Joscius, Archbishop of Tyre
He was a canon and subdeacon of the church of Acre, and became Bishop of Acre on November 23, 1172. He was a member of the delegation from the Latin church of the Crusader states at the Third Lateran Council in 1179. While in Europe he also visited France on behalf of King Baldwin IV, to negotiate a marriage between Hugh III, Duke of Burgundy, and Baldwin's sister Sibylla, but the marriage never took place; Sibylla instead married Guy of Lusignan the next year.
Joscius succeeded William of Tyre as Archbishop of Tyre sometime before October 21, 1186, when he is first attested in that position. Meanwhile, Sibylla and Guy had become Queen and King of Jerusalem, against the ambitions of Raymond III of Tripoli, who hoped to have his own supporters succeed to the throne. In Tripoli, Raymond allied with the Muslim sultan Saladin against Guy. In April 1187, Guy, hoping to establish a truce, sent an embassy to Raymond, led by Balian of Ibelin, Gerard de Ridefort, Roger des Moulins, Reginald of Sidon, and Joscius. The embassy was attacked by a portion of Saladin's army, which had entered the Kingdom at Raymond III's fief of Tiberias, and was defeated at the Battle of Cresson on May 1. Balian and Reginald had stopped at their own castles on the way, but Joscius was present at the battle.
Joscius and Balian continued on to Tiberias where they met Raymond, who was soon reconciled with Guy in the face of this defeat. Saladin's invasion of the Kingdom resulted in the Battle of Hattin on July 4, at which the entire army of the Kingdom was destroyed; the survivors fled to Tyre, where Conrad of Montferrat soon took control of the defences of the city, after arriving later that month.
After the fall of Jerusalem to Saladin in September, Conrad sent Joscius of Tyre to the West in a black-sailed ship, bearing appeals for aid, including propaganda drawings of the horses of Saladin's army stabled (and urinating) in the Church of the Holy Sepulchre. Joscius arrived first in Sicily, where King William II promised to send a Sicilian fleet to the east; he himself died before he could go on crusade but his fleet helped save Tripoli from Saladin's attacks. Joscius continued on to Rome, where news of Hattin supposedly caused Pope Urban III to die of shock. His successor Gregory VIII issued the bull Audita tremendi, calling for a new crusade and directed to the major European monarchs. Joscius then went to France, where news of Hattin had already arrived and Richard, Count of Poitou, had already vowed to go on crusade. In January 1188 Joscius met with Henry II of England, Philip II of France, and Philip, Count of Flanders, at Gisors. He mediated a peace between Henry and Philip II and convinced them to take the cross as well. In England, Henry promulgated the Saladin tithe to pay for the crusade; this was perhaps influenced by the 1183 tax in Jerusalem, which Joscius may have mentioned to him at Gisors. Some later English chroniclers, including Matthew Paris, claim that the Archbishop present at Gisors was William, but this is an error.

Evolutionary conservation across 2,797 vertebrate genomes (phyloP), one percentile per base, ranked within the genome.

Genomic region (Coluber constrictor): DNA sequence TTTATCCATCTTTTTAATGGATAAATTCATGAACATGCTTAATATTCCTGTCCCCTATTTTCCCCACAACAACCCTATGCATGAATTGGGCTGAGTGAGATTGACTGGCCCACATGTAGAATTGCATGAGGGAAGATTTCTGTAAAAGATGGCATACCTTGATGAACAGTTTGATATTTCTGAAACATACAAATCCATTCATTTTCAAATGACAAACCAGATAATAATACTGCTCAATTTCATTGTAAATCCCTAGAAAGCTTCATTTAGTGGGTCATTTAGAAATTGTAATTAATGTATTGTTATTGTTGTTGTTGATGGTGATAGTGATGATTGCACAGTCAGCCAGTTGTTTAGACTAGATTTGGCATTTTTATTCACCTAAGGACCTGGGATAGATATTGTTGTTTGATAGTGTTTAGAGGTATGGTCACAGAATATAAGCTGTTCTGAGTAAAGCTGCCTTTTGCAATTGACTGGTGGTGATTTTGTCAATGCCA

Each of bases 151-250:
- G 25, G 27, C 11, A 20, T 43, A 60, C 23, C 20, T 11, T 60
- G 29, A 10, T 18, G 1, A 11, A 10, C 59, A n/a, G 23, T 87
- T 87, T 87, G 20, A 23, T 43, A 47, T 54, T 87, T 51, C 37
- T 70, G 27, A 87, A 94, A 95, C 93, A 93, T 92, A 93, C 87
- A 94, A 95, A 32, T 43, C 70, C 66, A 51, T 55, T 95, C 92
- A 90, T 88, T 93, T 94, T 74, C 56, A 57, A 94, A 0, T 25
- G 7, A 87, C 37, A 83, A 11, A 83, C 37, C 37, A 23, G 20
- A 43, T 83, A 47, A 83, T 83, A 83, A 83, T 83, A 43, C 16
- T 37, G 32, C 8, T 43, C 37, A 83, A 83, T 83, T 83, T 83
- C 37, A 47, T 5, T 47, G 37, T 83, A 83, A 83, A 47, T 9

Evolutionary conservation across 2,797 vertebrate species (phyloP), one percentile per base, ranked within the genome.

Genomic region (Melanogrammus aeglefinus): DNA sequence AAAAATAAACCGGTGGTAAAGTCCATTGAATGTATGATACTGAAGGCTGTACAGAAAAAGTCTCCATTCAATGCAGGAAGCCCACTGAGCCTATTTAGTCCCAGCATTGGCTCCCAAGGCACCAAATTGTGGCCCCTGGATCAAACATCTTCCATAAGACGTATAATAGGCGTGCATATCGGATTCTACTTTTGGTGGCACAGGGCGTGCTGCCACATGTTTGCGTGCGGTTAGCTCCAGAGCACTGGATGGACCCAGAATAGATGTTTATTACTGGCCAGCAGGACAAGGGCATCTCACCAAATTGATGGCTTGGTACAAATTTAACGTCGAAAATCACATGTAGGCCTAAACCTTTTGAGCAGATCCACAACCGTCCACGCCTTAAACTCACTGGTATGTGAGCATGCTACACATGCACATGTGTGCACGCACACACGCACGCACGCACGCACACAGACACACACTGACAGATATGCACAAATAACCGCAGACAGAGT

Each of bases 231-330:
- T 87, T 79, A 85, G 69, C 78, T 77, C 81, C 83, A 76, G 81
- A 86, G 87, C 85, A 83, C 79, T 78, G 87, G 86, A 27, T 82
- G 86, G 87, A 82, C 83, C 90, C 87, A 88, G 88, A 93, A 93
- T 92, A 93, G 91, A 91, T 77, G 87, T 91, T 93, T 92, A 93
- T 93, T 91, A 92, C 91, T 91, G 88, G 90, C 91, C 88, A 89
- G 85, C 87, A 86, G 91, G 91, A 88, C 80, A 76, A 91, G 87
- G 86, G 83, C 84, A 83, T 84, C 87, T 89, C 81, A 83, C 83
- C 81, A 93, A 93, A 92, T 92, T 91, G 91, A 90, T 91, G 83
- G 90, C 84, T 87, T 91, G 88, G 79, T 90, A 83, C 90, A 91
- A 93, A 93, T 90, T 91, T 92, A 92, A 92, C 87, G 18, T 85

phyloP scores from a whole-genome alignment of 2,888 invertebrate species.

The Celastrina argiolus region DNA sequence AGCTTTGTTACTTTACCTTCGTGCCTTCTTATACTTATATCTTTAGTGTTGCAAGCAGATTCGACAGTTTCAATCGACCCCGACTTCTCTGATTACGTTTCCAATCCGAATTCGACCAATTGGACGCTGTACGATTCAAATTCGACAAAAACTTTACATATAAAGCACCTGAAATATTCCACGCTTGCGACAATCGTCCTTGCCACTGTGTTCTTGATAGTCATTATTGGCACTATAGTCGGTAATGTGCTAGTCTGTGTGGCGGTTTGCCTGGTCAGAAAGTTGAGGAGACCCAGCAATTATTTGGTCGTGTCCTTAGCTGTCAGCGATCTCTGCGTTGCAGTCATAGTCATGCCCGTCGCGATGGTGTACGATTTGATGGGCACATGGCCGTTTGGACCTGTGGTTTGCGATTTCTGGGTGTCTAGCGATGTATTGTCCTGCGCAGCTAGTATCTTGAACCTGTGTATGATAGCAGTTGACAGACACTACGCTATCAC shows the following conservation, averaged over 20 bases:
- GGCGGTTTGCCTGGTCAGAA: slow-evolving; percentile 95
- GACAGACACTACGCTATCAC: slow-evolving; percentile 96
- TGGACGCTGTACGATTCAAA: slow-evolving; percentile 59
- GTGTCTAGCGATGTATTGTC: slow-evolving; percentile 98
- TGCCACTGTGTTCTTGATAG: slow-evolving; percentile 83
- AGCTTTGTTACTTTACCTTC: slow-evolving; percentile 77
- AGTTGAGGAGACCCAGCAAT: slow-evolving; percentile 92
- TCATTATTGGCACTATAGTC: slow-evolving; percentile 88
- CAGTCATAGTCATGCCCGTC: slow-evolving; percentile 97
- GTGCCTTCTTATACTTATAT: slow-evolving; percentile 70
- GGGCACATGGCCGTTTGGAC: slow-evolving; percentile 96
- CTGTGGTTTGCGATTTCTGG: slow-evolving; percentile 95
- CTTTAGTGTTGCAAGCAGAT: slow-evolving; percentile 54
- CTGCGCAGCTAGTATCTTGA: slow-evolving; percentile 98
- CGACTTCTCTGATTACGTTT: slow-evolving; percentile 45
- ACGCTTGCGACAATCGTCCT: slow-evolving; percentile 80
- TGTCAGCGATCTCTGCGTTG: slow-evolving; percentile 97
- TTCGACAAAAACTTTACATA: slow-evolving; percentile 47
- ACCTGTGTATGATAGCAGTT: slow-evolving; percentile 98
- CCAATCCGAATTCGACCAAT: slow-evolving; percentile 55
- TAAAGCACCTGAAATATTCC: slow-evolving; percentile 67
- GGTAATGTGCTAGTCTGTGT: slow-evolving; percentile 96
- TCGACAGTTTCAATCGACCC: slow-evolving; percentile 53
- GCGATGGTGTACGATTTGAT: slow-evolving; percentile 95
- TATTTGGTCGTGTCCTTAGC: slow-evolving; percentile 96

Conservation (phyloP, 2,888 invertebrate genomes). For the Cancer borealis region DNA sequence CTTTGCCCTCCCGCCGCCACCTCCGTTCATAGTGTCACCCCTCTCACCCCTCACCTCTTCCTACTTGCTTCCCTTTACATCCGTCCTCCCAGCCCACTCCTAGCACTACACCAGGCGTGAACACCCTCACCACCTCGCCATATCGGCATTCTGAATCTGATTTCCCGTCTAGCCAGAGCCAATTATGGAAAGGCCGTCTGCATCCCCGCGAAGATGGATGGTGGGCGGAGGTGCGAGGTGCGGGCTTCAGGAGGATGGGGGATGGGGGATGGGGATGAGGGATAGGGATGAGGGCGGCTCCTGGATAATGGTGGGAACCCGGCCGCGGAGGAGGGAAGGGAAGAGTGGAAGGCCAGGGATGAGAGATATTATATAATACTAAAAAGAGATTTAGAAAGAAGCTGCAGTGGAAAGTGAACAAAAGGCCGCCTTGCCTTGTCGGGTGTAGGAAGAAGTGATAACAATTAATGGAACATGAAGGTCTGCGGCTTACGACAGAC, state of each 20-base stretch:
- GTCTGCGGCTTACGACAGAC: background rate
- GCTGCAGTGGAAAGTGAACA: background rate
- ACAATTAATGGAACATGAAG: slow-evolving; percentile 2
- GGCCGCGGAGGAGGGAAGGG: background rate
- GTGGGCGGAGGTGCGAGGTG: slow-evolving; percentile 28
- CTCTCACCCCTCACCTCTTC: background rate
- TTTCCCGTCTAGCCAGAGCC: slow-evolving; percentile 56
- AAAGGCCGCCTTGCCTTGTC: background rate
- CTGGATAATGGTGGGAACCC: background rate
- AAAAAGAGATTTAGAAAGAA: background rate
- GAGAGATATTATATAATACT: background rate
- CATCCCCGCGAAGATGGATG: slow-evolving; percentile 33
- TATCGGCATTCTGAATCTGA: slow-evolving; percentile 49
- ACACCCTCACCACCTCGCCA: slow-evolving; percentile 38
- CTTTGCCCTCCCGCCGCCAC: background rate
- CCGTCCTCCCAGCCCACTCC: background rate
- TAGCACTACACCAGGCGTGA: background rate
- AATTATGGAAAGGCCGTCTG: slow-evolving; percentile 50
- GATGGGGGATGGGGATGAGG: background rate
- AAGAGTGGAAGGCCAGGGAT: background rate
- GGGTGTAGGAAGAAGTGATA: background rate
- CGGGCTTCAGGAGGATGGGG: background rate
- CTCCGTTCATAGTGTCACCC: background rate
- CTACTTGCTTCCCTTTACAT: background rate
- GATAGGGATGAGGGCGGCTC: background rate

After Third Crusade
After the Third Crusade, Joscius became chancellor of Jerusalem for Henry II of Champagne, who had married Queen Isabella of Jerusalem after Conrad's murder, but had not taken the title of king. Henry was involved in a dispute with the Canons of the Church of the Holy Sepulchre over the election of a new Latin Patriarch, and had them arrested until Joscius intervened. Joscius was also present at the foundation of the Teutonic Knights in 1198, and probably died in 1202.
- William of Tyre, A History of Deeds Done Beyond the Sea, trans. E.A. Babcock and A.C. Krey. Columbia University Press, 1943.
- Steven Runciman, A History of the Crusades, vols. II-III. Cambridge University Press, 1952-54.
- Bernard Hamilton, The Leper King and his Heirs, Cambridge University Press, 2000.
- Peter W. Edbury, The Conquest of Jerusalem and the Third Crusade: Sources in Translation. Ashgate, 1996.